Here is my analysis of this cheese.
Aging; Actually, it was ready last month, but I wanted to make sure it was ready. I vac-packed this cheese after the 21 day eye development period and after wiping with a brine solution.
As you can see, the four months aging period was completed last month, so technically I aged it for five months. Not a crime in the home cheese making world, just one of the ways I like to experiment with tastes and flavours.
Unpacking; When I removed the cheese from the vac-pac, there was very little whey, but the cheese was moist.
Texture; Now for the moment of truth. Did it have any eyes as it was supposed to? Well, yes thankfully. For a cheese this size (1kg or 2.2lbs) the eyes were about the right size. Those big eyes that you see in commercial cheese is because the wheels are about 60-70 kg. The bigger the cheese, the bigger the eyes.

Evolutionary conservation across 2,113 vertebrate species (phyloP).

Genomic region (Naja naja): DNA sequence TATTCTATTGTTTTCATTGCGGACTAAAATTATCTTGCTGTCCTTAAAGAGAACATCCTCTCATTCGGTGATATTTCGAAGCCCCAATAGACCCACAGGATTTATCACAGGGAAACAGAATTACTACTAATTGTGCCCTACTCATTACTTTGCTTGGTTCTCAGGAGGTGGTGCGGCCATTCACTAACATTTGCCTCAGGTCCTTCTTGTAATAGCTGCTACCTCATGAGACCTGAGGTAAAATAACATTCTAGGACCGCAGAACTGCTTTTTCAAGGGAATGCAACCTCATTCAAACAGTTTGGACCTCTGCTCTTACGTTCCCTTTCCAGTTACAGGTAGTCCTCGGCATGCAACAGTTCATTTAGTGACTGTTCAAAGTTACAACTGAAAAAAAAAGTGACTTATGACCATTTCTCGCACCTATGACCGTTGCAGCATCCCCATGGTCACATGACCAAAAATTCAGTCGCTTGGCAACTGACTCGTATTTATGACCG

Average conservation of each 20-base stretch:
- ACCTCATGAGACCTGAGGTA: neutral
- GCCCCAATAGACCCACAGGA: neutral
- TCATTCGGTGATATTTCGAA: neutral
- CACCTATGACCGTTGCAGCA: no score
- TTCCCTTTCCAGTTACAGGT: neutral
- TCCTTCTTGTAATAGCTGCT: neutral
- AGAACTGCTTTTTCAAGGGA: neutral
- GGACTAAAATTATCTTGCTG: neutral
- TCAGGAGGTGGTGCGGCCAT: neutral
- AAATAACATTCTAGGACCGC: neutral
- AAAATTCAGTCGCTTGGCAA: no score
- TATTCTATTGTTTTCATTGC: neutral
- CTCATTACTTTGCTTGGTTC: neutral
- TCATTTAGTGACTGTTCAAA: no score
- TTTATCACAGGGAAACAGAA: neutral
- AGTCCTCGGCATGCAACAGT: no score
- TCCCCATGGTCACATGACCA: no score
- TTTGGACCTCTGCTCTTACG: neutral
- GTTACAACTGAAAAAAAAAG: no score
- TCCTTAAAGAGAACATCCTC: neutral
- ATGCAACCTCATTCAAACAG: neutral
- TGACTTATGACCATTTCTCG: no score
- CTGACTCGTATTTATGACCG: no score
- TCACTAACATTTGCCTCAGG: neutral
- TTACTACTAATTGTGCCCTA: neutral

The cheese was firm and smooth to cut. As I cut it into quarters for storage, I noticed that the eyes were throughout the cheese, with was a very good sign. It sliced very well, and I could get it quite thin.
Taste; The cheese tasted just how it was supposed to. Nutty, creamy, with a very slight parmesan style aftertaste (which is the thermophilic starter culture at work). Simply delicious. Kim said that it was my best Swiss style cheeses yet. It was much better than some of the store bought swiss cheeses I have sampled, which I find lack body and taste. This one was head and shoulders above the pack.
Verdict; Double thumbs up with five big gold stars. I never cease to amaze myself when it comes to cheese making. Just look at those remarkable eyes in this close-up below. The colour is not really that yellow, as the flash on my camera distorted the final shade. It is more like the photo above, an off white creamy colour.
So that is the LGC School of Swiss Cheese tasting. What lesson did you learn today?